Still underfunded after a $100 billion loss during the recession, CalPERS plans to slowly shift over decades to more conservative and lower-yielding investments, raising employer rates but reducing the risk of another financial bloodbath.
The Brown administration, repeating a request made in August, again urged the CalPERS board last week to promptly begin phasing in a rate increase over the next five years.
“I think we are missing an opportunity and putting off the day of reckoning, and it may come back to bite us,” said board member Richard Gillihan, Brown’s human resources director.
But the majority of the 13-member board, public employee union members and their allies, support the go-slow “risk mitigation” policy expected to be adopted in November or December after more than 1½ years of study.
“There are public agencies (local governments) that don’t have the money to move forward on a policy to reduce our risk right now,” said board member Theresa Taylor, elected by state workers.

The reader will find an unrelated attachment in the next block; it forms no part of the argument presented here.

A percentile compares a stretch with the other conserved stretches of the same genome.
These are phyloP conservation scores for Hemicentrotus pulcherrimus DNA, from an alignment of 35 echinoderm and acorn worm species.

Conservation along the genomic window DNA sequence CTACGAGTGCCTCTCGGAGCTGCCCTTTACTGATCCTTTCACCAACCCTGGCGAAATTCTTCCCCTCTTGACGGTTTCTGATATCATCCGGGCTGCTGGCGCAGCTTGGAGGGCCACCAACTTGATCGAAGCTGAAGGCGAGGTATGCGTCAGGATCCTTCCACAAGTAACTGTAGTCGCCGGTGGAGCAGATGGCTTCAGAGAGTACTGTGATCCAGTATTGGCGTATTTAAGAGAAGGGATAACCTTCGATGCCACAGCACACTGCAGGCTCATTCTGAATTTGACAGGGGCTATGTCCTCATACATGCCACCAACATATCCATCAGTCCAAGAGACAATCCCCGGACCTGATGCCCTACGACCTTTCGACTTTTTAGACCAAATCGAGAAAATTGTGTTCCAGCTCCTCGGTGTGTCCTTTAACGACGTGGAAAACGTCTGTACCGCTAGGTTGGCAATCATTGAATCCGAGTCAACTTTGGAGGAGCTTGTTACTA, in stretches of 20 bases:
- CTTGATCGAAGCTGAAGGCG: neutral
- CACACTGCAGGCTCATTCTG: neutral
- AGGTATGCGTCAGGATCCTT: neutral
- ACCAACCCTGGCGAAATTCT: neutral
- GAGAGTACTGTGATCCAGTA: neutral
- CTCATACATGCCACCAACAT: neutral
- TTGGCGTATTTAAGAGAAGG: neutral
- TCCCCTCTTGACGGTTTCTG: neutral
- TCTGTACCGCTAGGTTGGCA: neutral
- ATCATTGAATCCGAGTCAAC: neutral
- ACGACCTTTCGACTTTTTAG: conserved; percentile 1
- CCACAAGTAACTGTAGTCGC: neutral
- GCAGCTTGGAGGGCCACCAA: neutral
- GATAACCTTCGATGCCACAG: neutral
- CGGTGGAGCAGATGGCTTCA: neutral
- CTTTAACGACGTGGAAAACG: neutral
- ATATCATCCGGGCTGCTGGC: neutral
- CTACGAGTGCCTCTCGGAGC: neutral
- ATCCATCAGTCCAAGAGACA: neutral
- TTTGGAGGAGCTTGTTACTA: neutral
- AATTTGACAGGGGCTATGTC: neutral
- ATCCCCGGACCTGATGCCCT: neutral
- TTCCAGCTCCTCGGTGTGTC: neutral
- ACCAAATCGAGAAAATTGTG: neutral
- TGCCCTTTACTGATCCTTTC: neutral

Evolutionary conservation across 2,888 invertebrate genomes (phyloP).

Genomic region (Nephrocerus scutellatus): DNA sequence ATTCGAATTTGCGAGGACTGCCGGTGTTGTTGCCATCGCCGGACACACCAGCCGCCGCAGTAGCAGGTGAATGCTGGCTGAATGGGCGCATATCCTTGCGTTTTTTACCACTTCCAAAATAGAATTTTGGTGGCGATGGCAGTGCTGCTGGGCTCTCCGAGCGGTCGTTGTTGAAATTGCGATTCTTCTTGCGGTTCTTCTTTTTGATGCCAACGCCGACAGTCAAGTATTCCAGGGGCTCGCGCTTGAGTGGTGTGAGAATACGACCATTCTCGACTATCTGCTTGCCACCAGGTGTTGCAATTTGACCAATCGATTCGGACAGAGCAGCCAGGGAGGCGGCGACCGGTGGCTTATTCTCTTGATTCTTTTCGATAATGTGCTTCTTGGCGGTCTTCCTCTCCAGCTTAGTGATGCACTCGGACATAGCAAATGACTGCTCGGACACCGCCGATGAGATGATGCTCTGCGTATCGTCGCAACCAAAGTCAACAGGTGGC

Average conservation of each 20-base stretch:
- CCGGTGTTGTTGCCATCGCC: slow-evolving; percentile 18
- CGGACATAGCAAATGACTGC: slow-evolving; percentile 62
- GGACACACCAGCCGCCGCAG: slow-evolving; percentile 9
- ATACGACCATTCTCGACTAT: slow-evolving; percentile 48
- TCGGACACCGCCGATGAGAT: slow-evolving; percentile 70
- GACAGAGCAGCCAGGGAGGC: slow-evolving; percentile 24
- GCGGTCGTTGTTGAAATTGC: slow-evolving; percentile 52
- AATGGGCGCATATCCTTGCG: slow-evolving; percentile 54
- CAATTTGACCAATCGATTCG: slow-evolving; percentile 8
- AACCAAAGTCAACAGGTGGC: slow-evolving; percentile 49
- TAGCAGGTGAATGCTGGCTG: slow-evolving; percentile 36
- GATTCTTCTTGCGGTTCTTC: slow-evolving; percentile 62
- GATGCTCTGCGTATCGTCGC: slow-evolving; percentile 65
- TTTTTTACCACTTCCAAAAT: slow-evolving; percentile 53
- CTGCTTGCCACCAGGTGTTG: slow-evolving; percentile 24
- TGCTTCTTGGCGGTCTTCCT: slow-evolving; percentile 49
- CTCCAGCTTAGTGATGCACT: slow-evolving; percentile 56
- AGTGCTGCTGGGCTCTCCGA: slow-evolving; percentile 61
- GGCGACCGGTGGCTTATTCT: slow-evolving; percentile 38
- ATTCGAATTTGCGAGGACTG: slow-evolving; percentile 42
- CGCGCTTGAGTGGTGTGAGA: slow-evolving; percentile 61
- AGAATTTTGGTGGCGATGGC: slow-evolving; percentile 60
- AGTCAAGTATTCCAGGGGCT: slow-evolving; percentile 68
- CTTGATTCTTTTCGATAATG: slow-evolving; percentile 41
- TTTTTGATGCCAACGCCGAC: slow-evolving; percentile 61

In the fall of 2007, CalPERS had investments worth $260 billion and 101 percent of the projected assets need for future pension obligations. By March 2009, the investments had dropped to about $160 billion and the funding level to 61 percent.
Since then the Standard & Poor’s 500 index of big stocks has nearly tripled. But the California Public Employees Retirement System is only about 74 percent funded now with investments totaling $286 billion at the first of the month.
Experts have told CalPERS that in the maturing system, where retirees are beginning to outnumber active workers, some investment funds are needed to pay pensions, reducing earnings.
“It’s been very challenging to dig out of that hole,” Andrew Junkin, a Wilshire consultant, told the board last August.